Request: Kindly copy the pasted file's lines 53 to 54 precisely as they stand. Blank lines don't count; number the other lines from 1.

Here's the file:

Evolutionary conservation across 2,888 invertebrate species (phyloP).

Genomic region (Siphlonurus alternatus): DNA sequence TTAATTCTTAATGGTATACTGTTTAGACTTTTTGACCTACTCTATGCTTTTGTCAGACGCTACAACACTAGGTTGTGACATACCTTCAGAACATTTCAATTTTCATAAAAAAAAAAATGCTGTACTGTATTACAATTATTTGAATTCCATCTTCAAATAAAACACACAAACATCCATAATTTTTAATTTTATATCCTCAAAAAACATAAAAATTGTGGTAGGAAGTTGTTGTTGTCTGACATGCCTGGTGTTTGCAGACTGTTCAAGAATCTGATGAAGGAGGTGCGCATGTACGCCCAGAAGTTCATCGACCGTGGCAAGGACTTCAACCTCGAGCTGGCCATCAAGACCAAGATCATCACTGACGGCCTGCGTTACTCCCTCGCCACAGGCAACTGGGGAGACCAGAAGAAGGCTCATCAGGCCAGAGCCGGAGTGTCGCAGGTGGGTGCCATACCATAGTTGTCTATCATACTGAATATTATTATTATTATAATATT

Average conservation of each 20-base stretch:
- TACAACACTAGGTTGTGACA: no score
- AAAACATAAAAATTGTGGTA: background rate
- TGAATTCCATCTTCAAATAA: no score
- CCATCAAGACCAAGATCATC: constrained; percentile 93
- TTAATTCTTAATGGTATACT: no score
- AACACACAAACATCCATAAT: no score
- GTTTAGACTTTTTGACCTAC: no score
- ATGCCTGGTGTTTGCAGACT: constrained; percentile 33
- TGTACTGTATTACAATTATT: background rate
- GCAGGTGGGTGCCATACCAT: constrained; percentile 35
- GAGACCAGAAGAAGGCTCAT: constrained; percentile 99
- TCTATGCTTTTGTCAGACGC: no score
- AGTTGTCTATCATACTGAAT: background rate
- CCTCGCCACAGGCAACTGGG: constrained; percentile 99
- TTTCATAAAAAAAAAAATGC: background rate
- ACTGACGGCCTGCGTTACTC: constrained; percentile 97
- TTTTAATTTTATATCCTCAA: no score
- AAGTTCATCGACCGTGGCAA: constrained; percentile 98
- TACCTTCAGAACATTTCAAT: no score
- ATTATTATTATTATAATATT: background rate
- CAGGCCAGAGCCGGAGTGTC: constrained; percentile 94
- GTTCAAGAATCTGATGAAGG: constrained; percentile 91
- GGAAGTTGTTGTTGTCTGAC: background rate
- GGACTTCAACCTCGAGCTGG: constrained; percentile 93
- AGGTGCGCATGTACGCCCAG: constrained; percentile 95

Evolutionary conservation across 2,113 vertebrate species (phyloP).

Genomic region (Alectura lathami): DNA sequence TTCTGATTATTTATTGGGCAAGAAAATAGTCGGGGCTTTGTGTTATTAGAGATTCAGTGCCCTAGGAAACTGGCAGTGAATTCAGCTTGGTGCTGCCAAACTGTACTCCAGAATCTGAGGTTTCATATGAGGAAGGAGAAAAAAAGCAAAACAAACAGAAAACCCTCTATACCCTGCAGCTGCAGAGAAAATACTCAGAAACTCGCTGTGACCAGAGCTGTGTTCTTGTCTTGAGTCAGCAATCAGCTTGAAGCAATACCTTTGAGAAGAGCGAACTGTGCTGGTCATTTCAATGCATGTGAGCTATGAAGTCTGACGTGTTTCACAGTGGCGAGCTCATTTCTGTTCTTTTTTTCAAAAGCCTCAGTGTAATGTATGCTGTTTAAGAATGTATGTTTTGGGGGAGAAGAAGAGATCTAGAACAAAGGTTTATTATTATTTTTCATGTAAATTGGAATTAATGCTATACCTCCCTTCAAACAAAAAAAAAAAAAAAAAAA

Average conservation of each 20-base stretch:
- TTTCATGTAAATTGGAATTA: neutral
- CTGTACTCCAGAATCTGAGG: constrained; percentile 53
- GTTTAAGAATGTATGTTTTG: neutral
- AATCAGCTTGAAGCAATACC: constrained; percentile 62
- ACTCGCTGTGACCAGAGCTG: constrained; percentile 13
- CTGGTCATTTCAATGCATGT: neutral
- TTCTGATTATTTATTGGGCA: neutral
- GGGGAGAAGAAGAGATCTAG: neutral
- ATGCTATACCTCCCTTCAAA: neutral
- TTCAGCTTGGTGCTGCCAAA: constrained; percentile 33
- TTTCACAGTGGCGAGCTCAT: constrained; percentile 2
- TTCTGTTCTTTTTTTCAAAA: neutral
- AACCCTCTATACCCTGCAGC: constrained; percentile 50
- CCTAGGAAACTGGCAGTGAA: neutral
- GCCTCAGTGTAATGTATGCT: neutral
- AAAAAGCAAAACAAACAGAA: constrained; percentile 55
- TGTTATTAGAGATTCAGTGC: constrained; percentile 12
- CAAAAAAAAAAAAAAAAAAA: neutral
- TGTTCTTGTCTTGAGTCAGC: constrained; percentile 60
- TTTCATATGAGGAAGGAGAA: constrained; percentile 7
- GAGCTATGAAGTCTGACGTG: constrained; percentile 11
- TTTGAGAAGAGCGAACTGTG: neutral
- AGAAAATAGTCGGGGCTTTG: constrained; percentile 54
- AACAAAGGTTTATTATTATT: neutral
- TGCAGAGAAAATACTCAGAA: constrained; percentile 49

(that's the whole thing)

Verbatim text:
- TTTGAGAAGAGCGAACTGTG: neutral
- AGAAAATAGTCGGGGCTTTG: constrained; percentile 54